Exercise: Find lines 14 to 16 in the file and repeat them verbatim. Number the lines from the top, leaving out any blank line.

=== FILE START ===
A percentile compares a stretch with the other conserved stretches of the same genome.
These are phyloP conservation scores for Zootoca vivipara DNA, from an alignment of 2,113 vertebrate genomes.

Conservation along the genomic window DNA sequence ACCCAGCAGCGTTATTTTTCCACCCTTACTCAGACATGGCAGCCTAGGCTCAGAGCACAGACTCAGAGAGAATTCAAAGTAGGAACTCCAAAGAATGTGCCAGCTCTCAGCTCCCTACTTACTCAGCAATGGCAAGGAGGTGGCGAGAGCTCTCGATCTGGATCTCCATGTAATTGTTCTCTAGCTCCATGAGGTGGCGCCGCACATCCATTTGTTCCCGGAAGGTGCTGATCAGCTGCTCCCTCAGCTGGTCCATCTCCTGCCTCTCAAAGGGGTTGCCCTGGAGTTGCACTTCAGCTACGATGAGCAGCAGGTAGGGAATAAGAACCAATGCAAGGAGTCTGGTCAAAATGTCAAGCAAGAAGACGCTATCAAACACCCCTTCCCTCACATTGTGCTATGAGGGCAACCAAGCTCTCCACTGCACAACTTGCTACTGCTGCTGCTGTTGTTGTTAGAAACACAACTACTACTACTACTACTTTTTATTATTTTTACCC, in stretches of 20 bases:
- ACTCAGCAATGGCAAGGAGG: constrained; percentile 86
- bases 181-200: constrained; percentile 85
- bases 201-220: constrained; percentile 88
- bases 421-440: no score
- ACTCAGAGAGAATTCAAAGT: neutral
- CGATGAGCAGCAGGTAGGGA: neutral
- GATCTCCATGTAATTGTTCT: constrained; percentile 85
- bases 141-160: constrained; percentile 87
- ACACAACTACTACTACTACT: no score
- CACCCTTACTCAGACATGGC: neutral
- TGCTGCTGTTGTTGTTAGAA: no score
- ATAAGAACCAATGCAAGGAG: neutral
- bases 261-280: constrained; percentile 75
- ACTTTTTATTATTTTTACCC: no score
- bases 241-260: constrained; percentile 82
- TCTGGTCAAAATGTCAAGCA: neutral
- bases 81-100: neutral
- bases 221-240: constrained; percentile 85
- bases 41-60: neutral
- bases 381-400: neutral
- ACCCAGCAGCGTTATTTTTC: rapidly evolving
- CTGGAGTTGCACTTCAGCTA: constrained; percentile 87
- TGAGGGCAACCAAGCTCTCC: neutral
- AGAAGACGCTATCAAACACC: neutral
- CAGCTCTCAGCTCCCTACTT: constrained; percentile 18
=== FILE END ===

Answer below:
- TGCTGCTGTTGTTGTTAGAA: no score
- ATAAGAACCAATGCAAGGAG: neutral
- bases 261-280: constrained; percentile 75